Film review: ‘Liberal Arts’ – You call that a happy ending?
November 15, 2012
“Liberal Arts” is a good movie. Beyond that, it is a smart movie; it is the rare film that allows its characters to explore ideas about language, music, philosophy and come up with intelligent observations about such.
That said, I’m not sure who is dumber – Josh Radnor, the writer-director of “Liberal Arts,” or Jesse Fisher, the character he plays. Jesse is blisteringly idiotic in turning down a come-on from the gorgeous, sensitive and self-assured 19-year-old drama student Zibby (Elizabeth Olsen); at the pivotal moment when Jesse says no, without even seeming to mull over the issue, I literally spoke to the screen, something I generally reserve only for Denver Nuggets games. “You are a moron, and your pecker should fall off – not that it’s doing you much good anyway,” I said. (Interestingly, I have said the same thing during basketball broadcasts.) Making matters worse, Jesse later that night sleeps with a wretched, unattractive woman.
In the normal course of things, and especially as they play out in cinema-world (see, for example, Woody Allen’s “Manhattan,” to which “Liberal Arts” pays specific homage), Jesse would get his comeuppance. Radnor would make sure that Jesse’s decision plagued him, that the image of Zibby’s eager green eyes and long legs would be an interminable distraction. If Radnor had been feeling particularly vengeful during the writing process, he might even make Jesse’s pecker fall off. Would have worked for me.
Instead, Radnor actually rewards Jesse, dropping in his lap, at film’s end, another attractive woman. Preposterous. But Radnor (best known for his starring role as Ted Mosby on the sitcom “How I Met Your Mother”) seems to think his audience believes Jesse deserves a happy ending, when I am certain that 97 percent of viewers (let’s break it down as 99 percent of male viewers and 95 percent of women), would think, like me, that Jesse screwed up beyond redemption.
Radnor, I’m sure, would respond that he had a point to make here. “Liberal Arts” is about age and aging and acting age-appropriately. Jesse, a 35-year-old visiting his alma mater, was just behaving as a 35-year-old should when a 19-year-old college student tries to seduce him. But Zibby is no wayward tart looking to score a one-nighter notch on her bedpost. She is well-bred and honest, and by the time Jesse turns down her advances, it has been established that the two have a real chemistry. Zibby is on the mature side, Jesse leans toward immature, making that 16-year difference look a lot less unbridgeable. If the 60-something Jay Pritchett can have the 30-ish hottie Gloria on “Modern Family,” then Jesse should be able to have Zibby. Case closed.
Away from that singularly wrong-headed decision, “Liberal Arts” has much to commend. Just as Woody had his New York City in “Manhattan,” Radnor has the leafy college campus in “Liberal Arts” – a place where everyday magic can happen. The film, set at an elite Ohio school (Radnor is a graduate of Ohio’s Kenyon College), nails the anything-is-possible flow of college life: the revealing conversations on the stage of an empty theater; the brief but potentially enlightening encounters with the stoner dude (Zac Efron) on the bench; the chance to wake up at 11:30 to a day of discussing books and trying to remember why you reek of stale beer; the hook-ups. Or not. (Dude, seriously?) Personally, I have zero sentimentality for my college years, which were mostly rotten, yet even I found the depiction in “Liberal Arts” enchanting.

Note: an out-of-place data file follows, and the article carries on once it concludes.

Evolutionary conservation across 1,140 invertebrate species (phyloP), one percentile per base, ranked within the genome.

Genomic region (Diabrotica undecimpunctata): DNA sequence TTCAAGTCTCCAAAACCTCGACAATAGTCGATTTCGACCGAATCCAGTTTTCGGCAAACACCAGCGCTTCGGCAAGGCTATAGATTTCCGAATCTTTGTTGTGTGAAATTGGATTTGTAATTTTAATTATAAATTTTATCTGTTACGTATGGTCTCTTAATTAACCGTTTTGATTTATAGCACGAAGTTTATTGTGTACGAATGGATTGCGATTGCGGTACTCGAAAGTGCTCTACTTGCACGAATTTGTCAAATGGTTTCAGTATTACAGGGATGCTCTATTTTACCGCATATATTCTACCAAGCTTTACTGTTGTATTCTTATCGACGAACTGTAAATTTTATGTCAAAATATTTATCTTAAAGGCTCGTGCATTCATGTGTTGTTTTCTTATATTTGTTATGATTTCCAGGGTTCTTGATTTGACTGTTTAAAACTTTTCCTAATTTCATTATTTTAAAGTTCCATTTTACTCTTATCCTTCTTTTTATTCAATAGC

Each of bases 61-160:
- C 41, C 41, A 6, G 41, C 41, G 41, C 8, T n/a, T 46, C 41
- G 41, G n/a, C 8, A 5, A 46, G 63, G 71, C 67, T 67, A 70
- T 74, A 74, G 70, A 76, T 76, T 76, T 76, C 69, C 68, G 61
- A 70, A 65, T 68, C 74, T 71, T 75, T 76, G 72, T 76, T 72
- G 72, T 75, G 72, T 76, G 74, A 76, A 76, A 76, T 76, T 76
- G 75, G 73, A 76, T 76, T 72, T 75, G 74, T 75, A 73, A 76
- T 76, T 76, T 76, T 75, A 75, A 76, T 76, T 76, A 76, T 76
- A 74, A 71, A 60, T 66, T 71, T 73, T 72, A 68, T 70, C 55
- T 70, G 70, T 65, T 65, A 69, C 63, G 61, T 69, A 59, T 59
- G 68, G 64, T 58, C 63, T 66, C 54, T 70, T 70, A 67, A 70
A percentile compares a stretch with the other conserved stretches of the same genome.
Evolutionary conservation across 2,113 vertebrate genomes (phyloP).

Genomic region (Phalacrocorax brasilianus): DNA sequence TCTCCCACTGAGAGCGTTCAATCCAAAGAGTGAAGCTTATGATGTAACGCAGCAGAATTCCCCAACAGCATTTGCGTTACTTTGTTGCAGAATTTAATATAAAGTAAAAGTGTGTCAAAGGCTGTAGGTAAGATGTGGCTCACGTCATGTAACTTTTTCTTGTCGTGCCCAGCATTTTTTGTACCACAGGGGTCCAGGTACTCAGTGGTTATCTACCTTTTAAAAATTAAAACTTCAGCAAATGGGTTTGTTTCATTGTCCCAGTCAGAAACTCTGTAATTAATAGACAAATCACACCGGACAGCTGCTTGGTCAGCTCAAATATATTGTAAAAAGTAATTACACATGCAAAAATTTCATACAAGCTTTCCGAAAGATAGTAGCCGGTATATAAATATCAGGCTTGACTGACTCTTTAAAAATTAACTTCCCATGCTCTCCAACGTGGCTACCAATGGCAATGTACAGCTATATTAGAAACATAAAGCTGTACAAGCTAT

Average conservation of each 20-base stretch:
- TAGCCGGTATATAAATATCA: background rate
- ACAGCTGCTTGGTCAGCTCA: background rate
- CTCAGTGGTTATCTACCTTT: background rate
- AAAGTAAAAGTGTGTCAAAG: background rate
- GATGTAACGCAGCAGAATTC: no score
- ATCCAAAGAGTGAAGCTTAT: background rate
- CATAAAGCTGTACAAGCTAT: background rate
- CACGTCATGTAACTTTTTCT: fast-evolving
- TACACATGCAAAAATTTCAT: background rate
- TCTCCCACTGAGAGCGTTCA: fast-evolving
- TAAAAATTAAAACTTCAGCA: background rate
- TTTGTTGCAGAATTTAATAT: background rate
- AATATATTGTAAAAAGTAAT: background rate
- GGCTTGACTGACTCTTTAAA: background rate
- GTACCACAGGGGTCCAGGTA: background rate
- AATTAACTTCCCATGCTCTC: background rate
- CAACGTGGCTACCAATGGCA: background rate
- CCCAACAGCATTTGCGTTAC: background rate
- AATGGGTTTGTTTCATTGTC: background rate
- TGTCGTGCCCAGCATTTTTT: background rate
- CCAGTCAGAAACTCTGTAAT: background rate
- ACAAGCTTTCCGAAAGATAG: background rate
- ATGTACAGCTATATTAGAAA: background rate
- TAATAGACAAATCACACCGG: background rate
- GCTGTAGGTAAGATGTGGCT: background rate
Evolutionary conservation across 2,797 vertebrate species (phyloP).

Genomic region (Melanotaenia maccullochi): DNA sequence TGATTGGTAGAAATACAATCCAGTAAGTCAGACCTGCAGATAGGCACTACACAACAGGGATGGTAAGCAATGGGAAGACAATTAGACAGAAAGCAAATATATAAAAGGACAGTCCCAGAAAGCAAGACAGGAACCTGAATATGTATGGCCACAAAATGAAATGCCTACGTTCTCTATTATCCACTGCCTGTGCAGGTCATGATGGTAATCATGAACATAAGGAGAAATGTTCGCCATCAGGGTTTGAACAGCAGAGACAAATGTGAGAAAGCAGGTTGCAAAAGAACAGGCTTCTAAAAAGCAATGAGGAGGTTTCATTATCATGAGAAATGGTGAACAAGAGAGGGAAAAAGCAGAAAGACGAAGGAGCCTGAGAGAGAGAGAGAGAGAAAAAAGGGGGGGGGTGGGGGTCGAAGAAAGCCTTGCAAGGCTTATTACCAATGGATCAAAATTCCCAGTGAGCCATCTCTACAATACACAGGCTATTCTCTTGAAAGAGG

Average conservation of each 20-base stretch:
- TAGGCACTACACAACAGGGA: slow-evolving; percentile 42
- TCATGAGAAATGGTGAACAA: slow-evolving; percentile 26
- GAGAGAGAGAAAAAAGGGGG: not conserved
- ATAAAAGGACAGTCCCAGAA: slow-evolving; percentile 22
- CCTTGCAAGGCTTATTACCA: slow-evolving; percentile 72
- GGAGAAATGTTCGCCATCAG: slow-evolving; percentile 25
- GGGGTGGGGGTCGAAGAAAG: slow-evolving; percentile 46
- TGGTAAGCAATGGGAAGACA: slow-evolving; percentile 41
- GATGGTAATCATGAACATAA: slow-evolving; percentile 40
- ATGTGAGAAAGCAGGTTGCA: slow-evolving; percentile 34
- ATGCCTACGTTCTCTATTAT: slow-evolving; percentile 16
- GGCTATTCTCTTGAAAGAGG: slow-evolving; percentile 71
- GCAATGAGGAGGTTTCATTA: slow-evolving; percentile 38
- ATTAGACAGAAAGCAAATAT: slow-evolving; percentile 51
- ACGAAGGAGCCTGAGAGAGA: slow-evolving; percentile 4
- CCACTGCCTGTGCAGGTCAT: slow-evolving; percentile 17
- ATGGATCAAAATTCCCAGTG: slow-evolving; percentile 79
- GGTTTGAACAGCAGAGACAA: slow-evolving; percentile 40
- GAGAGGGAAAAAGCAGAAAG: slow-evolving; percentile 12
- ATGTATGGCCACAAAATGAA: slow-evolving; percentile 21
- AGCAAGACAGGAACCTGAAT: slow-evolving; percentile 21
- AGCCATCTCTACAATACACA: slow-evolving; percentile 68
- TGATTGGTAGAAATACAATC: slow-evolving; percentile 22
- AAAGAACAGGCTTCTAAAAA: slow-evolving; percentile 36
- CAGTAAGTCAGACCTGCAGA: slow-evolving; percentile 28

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There are scenes that show Radnor’s promise as an auteur. Zibby gives Jesse a mix-tape of classical music, and the way it opens Jesse’s thinking is touching. A sequence where they swap hand-written letters plays nicely with dialogue and visual style.
Olsen, a younger sister of the former child stars Mary-Kate and Ashley Olsen, earned huge acclaim for her role in last year’s disturbing “Martha Marcy May Marlene,” and proves immensely likable as Libby. Olsen is almost too absorbing for the indie aesthetic of “Liberal Arts”; I see her as the second coming of Maggie Gyllenhaal. Radnor has chosen well in his casting of supporting roles. Richard Jenkins plays Professor Hoberg, Jesse’s mentor; Allison Janney plays the icy, life-sucking Professor Fairfield. Both characters chime in on the issue of aging: Hoberg is having severe second thoughts about his decision to retire; Fairfield is the 50-something witch who Jesse moves on to after passing on the far more appropriate Zibby. In this company, Radnor, the actor, is adequate, nothing more.
With “Liberal Arts,” Radnor has undertaken to make a feel-good film of likable characters, enlightening scenes, upward story arcs. But really, what would have this truly feel good is if Jesse had gotten his happy ending.